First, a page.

Ramos found himself in the middle of those discussions after he founded NJSA 04 in his native New Jersey and steered the club to title after title. NJSA 04 applied for inclusion after the initial wave of 64 clubs founded the Development Academy in 2007 and joined in time for the 2009-2010 season. Even at that point, the current U.S. Soccer Youth Technical Director said the possibility of providing a better experience for his players compelled the jump to the Development Academy.
“At the time, I had already taken part of the craziness that youth soccer was throughout the country,” Ramos said “Although my club had won everything there was to win, I felt that the environment we provided had to be better and the environment of the clubs we played against had to be much better. The DA offered the possibility of competing at the highest level but held clubs accountable to follow certain standards of training and playing. The DA provided actual opportunities for players to improve not to just win trophies or ridiculous ranking points. It was completely player-centered.”
At its core, the Development Academy exists to develop players and provide a pathway to shepherd them through the National Team system.
Collective achievements and Development Academy titles are still important pursuits, but the foundation remains the consistency of the day-in, day-out work over the 10-month campaign. The effects of the program rest on the importance of those training sessions week after week, the reinforcement of one or two competitive games at the weekend, the strides made from a technical perspective to nurture players in possession, and the willingness to find new ways to prod the best prospects forward by providing different challenges along the way.
“It has been a massive component to the improvement of our players,” Ramos said. “Players are spending many more hours on the field with or around the ball.”
The information gathered during the past decade led to tweaks along the way to accelerate and encourage development. The continued expansion to new clubs (165 in the 2016-17 season) broadened the geographic reach and scope of the program. The evolving and improving coaching standards guaranteed continued alignment and improvement on the technical side. The addition of an under-14 division (2013), the subsequent split into single age under-13 and under-14 divisions (2015) and the unveiling of an under-12 program (2016) expanded the reach to those critical younger age groups. The impending arrival of a Girls’ Development Academy this fall supplies a chance to exert similar effects on the women’s landscape in the years ahead.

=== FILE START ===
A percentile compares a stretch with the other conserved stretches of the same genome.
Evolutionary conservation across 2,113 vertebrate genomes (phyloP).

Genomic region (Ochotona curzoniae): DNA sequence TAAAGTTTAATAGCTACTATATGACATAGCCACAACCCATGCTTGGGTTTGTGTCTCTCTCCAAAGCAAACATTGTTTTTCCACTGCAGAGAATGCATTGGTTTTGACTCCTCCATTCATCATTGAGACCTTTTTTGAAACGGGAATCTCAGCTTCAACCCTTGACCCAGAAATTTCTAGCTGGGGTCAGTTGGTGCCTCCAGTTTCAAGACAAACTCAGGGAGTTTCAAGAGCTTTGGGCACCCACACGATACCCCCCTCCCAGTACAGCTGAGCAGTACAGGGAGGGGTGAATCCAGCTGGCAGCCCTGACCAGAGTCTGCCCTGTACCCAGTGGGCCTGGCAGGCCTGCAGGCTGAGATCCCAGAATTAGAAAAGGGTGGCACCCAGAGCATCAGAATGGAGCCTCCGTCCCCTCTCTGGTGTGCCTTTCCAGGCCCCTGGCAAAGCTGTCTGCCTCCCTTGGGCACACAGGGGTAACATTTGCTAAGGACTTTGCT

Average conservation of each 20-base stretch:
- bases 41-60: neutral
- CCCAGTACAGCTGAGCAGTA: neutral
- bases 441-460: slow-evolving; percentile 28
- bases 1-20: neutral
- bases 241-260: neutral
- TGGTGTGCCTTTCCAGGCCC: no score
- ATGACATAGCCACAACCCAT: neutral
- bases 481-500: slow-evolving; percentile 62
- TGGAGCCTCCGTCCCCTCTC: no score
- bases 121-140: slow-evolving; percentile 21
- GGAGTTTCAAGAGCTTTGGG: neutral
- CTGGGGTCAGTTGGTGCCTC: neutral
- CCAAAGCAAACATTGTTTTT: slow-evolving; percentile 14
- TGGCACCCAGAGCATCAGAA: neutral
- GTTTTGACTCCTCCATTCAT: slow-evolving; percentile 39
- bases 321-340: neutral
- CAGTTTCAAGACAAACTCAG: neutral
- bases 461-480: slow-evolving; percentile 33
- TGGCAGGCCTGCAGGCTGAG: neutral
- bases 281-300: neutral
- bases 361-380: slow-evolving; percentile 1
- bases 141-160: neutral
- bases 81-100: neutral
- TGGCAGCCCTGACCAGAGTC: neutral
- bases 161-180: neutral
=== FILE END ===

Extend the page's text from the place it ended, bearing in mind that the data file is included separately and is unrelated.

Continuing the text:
The Technical Staff of the inaugural Girls' Development Academy season, which begins August 2017.
Those efforts – combined with the investment of resources and time from the clubs – continue to push the Development Academy forward even as it evaluates how to accelerate and sustain the progress in the coming years.
“It’s not just about the structure and the standards, it’s also about empowering and supporting the clubs” Lepore said. “What our clubs and the Federation together have done is keep looking to raise the level. Every time we take a step, we raise the bar again. And the clubs are right there with us, and our top academies taking ownership of their improvement process.”
When Hackworth returned as U.S. U-17 coach after spending four years with Philadelphia Union’s first team in 2015, he noticed the impact of the Development Academy setup on the options at his disposal straightaway.
Instead of surveying a narrow band of players for inclusion in his team, he found himself running the rule over five, six or seven players at every position. The base level of the top Development Academy players – plus the introduction of selected prospects from outside the structure as they were identified by Training Centers or nurtured by capable clubs and teams outside the Development Academy structure – raises the level of competition across the board.
“When you have that much depth in a player pool and you have a natural maturation that happens from player to player, that’s what has really excited me about the future,” Hackworth said. “Now I can tell that this is working. The player pool is better. The quality is better. The depth is significantly better. And that’s the thing I look at and say, there’s no question that this is the right way to go.”
2017 U-15/16 Development Academy champions Atlanta United boast U.S. U-17 internationals Andrew Carleton (center, hand raised) and
Zyen Jones (inside row, second from right) among their ranks.
The composition of the player pool across the board and results in Korea Republic and elsewhere offers proof to vindicate the claims. Ninety percent of U.S. Youth National Team players feature somewhere in the Development Academy system. Those players constitute the bedrock for an undefeated 2016 U-18 team, loom as a critical component for the U-17 group headed to FIFA U-17 World Cup in October and present the options for a National Team Program with competitive teams in single age groups. At the apex, these players even make the step up to professional clubs and the U.S. National Team (including nine players with Development Academy ties on the U.S. roster for the CONCACAF Gold Cup).
The initial returns over the first 10 years offer encouragement about the next 10 years ahead as the Development Academy continues to mature. The structure is firmly in place and the benefits are starting to manifest, but the job isn’t done yet. There are further advancements to make, and many more players to develop, to propel U.S. Soccer towards its ultimate objectives of developing world class players to succeed at the highest levels of the game.
“We have to keep pushing,” Ramos said. “The players can continue to get better. We have a good start. We can’t rest on our laurels. There’s a lot of work we still have to do.”